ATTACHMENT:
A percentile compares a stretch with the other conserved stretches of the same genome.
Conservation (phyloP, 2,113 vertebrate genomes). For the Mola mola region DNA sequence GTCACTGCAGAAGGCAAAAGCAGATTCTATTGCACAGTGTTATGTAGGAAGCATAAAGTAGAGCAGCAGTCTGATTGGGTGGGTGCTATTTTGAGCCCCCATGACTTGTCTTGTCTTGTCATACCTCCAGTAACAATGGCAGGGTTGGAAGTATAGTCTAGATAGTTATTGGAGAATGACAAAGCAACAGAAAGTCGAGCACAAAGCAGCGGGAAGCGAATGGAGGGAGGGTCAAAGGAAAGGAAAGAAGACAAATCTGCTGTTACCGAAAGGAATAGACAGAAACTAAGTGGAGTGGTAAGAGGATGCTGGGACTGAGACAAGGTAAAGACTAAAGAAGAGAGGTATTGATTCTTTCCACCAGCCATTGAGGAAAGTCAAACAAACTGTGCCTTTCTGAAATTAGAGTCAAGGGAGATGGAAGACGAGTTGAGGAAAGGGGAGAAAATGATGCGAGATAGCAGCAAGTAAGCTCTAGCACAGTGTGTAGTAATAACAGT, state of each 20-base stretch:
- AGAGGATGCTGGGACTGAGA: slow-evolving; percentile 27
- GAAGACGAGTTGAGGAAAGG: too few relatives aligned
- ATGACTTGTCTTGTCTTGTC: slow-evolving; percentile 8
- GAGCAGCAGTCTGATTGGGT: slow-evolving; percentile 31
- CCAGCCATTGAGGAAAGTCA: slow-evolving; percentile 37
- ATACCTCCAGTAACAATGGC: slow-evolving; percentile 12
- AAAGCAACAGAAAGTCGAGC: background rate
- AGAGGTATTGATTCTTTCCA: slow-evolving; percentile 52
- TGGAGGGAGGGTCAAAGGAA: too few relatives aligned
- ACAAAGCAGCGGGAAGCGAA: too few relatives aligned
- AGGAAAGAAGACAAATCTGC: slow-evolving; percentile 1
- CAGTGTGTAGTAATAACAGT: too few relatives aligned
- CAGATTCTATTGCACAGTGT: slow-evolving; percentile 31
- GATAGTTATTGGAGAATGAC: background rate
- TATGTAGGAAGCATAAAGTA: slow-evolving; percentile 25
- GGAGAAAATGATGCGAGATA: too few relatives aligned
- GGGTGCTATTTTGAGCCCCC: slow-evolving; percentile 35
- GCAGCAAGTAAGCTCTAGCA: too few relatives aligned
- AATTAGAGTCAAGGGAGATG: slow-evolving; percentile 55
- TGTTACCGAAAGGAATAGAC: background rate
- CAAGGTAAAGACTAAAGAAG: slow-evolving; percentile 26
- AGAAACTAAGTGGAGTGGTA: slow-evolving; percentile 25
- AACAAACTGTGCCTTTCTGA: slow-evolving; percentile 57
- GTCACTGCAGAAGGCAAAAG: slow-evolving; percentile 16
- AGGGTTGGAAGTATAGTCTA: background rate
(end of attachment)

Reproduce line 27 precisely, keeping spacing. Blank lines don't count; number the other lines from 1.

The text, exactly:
- AGGGTTGGAAGTATAGTCTA: background rate